Red vs Blue: The battle for Stevenage
Energised. That’s how I would sum up the Labour Party’s campaign in Stevenage.
Buoyed by a Friday evening visit by Eddie Izzard and Tom Watson and a Saturday morning visit by Ed Miliband, I was among 100 volunteers who had given up their weekend to campaign for Labour’s Parliamentary Candidate for Stevenage, Sharon Taylor, in a bid to win back a marginal seat lost to the Conservatives in 2010.
Stevenage is a key marginal constituency and is a straight fight between Labour in the red corner and the Tories in the blue corner. The incumbent, Stephen McPartland, oversees the 154th smallest majority in the country – just 3,578 votes. Labour needs a 4.0% swing to win the seat.
In January Ed Miliband set out Labour’s ambition to have 4 million conversations in 4 months: to explain the party’s vision for the UK ‘house by house, street by street, town by town’ and the Stevenage Labour Party has played a leading role in making this ambition a reality. It has spoken with more voters than any other Labour CLP; this week alone 5,000 conversations were had.
In the battle for marginal constituencies that will, ultimately decide the outcome of the election, this is crucial.
So, what did I take from two days on the ground in Stevenage?
- A local candidate matters. Time and again I spoke to people on the door who knew Sharon by name and what she stood for. It mattered to them that Sharon was Stevenage born and bred. As one voter said to me ‘she is one of our own’. All parties are guilty of parachuting in candidates to fight in seats where they have no real connection, and maybe sometimes that is the best decision, but not in Stevenage. Sharon’s credentials as a local candidate and her role as Leader of Stevenage Borough Council meant that she is well known to voters. One lady insisted that she would otherwise vote UKIP if it wasn’t for Sharon and for the years of work she had put into supporting Stevenage.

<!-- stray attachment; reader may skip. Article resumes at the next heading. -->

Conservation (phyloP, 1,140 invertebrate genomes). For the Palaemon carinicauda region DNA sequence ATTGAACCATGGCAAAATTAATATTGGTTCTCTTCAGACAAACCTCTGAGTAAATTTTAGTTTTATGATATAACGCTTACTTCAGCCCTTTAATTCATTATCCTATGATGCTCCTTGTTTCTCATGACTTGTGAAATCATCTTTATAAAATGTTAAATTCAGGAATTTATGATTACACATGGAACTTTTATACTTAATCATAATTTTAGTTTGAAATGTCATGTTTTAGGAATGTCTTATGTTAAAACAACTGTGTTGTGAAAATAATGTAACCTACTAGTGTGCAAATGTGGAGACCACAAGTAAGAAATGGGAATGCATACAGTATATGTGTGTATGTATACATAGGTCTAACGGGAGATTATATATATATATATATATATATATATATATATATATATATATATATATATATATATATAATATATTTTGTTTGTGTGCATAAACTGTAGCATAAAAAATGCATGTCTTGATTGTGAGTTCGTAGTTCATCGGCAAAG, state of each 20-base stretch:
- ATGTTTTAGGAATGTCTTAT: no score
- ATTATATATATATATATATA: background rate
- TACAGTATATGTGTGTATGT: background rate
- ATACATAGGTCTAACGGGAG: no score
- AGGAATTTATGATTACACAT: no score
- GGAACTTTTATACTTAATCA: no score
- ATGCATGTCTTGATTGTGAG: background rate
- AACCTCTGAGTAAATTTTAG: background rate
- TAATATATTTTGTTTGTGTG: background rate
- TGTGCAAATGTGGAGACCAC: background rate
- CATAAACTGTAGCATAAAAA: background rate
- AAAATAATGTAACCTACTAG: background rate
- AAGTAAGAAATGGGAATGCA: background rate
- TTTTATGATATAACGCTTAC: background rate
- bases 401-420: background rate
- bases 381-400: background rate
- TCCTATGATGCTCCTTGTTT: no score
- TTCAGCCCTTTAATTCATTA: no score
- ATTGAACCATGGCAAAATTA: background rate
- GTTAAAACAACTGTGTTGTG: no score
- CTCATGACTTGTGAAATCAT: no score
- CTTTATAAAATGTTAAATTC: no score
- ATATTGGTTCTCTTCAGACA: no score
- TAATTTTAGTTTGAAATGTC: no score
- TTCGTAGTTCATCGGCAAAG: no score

- Face-to-face conversations matter. Much has been made of Labour’s slick grassroots operation. The party has far more volunteers willing to knock on doors than the Conservative Party and at the weekend this was telling. As we worked in a teams of four or five to talk to hundreds of voters on each street, we passed Conservative canvassers in pairs attempting to have the same number of conversations. I could be certain that with every garden path I walked up, I was treading in the footsteps of a previous Labour volunteer. Almost every conversation I had on the doorstep was building on a conversation had by another volunteer days or weeks before. The result? Voters telling me that where they were once undecided about who to vote for, they were now leaning towards Labour, and in a number of cases, that they had already voted Labour by post.
- The economy does matter. But only if people feel that they are sharing in the growth and prosperity. Again and again, I spoke to voters on the doorstep who felt that they hadn’t benefited from the economic recovery; their job security remained fragile, their wages were low and managing their household budget was stressful. Labour’s pledges to end zero hour contracts, to boost the minimum wage and repeal the Bedroom Tax spoke to their immediate daily concerns.
Key to the campaign in Stevenage is confidence, but not complacency. The Labour team on the ground know they need to fight harder in the next 10 days than they have over the past 10 weeks. Nothing in a marginal seat can be taken for granted.
In such a closely fought election where every marginal matters, commentators are understandably nervous about calling the election. However, in this marginal I’m setting out my stall and calling this contest for the red corner.comments powered by Disqus